US 2327991 A
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Aug. 31, 1943. G. A. BETTS CIGAR AND CIGARETTE Filed April 28, 1938 ATTORNEYS Patented Aug. 31, 1943 UNITED STATES PATENT OFFICE 2,327,991 ClGAR AND CIGARETTE Gilbert A. Betts, Builalo, N. Y. Application April 28, 1938, Serial No. 204,836
This invention relates to cigars and cigarettes. One of the objections to smoking is due to the falling of ashes from cigars and cigarettes upon clothing, tables, desks, rugs, furniture, floors, etc., particularly from lighted cigars and cigarettes, creating an unsightly appearance and with some danger fromfire. Live ashes from cigars and cigarettes frequently fall on the clothing of the smoker, or upon rugs or upholstery, and burn holes therein. Ash trays are not always conveniently accessible to the smoker, and some smokers are careless about ashes from cigars and cigarettes and let them fall where they may.
One object of this invention is to provide an improved cigar or cigarette which, when smoked, will have increased adhesion between the ash particles on the burned ends thereof, so as to decrease the likelihood of the ashes falling 01f unintentionally; with which the tendency of the ash particles to adhere to one another and to the unburned portion of the cigar or cigarette may be increased or decreased as desired; with which the cost of the cigar or cigarette will not be materially increased; which cigars and cigarettes will have the normal appearance and smoking properties of the ordinary cigarettes and cigars; which will not be harmful or annoying to the smoker; which may be manufactured by the usual processes; and which will be relatively simple and inexpensive.
Another object of the invention is to provide improved cigars and cigarettes with which danger of injury by fire to the smokers clothes and to upholstery and rugs from falling ashes will be lessened; with which the normal draft of the cigar or cigarette will not be materially decreased; with which the-flavors and aromas in the cigars and cigarettes will not be materially lessened or modified; with which increased adherence of the ash particles to one another and to the unsmoked portion will be obtained, and with which danger of fire from discarded buttswill be lessened.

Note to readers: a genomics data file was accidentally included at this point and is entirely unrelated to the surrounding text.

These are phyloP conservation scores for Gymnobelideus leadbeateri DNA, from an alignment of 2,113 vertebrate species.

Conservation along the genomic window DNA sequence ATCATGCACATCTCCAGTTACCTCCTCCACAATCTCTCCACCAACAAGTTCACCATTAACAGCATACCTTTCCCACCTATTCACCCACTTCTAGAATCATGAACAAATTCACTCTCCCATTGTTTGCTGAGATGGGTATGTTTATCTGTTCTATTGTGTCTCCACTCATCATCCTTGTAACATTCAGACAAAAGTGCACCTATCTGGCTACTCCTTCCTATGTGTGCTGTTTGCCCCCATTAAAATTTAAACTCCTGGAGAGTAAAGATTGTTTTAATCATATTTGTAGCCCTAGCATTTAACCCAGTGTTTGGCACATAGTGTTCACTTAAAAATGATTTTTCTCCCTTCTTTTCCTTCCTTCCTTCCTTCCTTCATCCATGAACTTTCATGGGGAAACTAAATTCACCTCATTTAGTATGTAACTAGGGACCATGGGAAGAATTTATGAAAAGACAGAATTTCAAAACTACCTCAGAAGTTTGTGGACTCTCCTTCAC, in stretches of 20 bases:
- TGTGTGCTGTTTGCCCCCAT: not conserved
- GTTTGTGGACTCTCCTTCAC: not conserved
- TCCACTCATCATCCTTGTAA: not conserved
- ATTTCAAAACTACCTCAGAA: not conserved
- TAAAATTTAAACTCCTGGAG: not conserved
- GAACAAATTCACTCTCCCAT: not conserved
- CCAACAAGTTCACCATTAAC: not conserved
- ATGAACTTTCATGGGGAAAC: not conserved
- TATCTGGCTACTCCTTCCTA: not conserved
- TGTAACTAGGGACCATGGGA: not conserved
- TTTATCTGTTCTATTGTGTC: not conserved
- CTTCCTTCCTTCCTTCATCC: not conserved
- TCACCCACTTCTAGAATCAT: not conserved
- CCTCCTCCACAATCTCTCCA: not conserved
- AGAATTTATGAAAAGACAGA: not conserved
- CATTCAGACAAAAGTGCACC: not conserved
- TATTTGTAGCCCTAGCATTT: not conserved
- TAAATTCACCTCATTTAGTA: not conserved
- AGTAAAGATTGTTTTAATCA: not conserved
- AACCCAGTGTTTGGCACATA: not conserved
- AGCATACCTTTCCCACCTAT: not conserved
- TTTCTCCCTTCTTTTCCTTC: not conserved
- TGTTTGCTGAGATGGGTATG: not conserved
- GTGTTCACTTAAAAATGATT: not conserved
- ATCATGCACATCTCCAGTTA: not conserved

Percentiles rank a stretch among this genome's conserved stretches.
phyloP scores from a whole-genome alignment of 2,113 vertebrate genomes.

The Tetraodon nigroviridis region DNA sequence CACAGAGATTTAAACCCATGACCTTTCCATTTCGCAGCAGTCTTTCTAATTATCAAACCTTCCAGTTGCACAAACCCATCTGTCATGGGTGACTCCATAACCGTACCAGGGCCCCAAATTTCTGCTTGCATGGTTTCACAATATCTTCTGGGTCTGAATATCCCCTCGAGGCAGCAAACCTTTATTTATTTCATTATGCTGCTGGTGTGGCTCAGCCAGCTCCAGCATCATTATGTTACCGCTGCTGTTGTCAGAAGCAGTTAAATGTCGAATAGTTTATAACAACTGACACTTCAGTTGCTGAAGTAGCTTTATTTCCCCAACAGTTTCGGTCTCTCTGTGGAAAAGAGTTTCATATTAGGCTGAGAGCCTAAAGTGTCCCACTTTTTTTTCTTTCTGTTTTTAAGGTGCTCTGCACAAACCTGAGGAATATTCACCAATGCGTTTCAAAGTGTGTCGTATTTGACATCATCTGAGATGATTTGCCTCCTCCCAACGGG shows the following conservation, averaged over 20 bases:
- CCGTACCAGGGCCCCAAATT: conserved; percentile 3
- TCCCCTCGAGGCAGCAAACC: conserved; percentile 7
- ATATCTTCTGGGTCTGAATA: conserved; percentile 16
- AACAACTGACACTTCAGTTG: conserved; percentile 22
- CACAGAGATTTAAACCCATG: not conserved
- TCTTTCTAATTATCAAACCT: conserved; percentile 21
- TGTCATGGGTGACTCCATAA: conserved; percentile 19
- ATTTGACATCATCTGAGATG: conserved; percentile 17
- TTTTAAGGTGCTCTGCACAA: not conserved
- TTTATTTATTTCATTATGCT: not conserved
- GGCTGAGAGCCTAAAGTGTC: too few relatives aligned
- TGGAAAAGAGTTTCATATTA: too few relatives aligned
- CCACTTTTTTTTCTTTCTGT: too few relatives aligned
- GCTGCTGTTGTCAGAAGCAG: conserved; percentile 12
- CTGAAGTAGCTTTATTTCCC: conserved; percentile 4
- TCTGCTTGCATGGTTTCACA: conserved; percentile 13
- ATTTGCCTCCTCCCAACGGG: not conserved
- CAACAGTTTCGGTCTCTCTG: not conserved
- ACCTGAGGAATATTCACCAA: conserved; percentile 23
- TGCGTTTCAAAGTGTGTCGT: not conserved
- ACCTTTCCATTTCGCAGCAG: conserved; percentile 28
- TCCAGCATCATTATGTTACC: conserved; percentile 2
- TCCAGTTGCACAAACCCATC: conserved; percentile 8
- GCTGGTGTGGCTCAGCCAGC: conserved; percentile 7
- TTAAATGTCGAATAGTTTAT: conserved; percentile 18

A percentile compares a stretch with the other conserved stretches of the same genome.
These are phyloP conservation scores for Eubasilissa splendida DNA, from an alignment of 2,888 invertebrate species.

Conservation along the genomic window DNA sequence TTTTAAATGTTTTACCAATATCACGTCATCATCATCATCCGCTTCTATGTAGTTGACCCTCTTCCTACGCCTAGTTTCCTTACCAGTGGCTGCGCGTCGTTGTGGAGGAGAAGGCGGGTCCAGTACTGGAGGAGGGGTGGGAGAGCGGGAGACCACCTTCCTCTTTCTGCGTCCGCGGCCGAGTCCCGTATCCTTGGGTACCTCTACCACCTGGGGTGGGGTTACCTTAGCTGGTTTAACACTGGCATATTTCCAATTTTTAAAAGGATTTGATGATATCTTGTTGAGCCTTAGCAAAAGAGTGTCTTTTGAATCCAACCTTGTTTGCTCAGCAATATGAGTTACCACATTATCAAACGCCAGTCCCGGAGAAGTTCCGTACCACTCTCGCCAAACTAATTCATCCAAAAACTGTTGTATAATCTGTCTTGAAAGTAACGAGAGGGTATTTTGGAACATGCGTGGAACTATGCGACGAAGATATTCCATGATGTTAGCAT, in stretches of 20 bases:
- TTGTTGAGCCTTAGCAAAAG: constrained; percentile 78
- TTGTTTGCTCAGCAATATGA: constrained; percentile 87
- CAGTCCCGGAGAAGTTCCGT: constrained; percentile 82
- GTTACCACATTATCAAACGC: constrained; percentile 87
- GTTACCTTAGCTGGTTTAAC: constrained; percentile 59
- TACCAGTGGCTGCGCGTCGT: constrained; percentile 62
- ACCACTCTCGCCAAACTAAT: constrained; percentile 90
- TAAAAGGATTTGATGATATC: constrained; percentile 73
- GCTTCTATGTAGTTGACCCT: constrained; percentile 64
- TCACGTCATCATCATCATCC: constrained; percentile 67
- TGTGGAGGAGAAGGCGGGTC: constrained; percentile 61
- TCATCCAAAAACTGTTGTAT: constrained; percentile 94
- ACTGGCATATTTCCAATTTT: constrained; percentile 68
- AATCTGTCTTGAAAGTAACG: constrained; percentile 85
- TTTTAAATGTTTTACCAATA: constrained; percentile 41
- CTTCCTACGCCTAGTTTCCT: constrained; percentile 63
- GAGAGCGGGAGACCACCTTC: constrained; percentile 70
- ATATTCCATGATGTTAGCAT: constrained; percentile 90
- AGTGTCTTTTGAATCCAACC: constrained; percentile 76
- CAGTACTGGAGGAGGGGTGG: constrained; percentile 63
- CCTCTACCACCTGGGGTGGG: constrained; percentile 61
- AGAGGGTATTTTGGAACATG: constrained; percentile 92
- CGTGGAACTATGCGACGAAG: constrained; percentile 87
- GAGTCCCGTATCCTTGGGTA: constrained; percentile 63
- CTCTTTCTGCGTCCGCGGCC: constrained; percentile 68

Various other objects and advantages will be apparent from the following description of several embodiments of the inventiomand the novel features will be particularly pointed out hereinafter in connection with the appended claims.
In the accompanying drawing;
Fig. 1 is a longitudinal sectional elevation through a cigarette made in accordance with this invention;
Fig. 2 is a transverse sectional elevation through the same, and illustrating one arrangement of the glass wool fibers therein;
Fig. 3 is a similar transverse sectional elevation through a cigarette also made in accordance with this invention, but with the fibers in a slightly different arrangement in the tobacco;
Fig. 4 is a perspective of a section of a cigarette paper having glass wool fibers attached thereto before the fibers are cut oil at the end of the section, and which may be used to wrap tobacco to form a cigarette;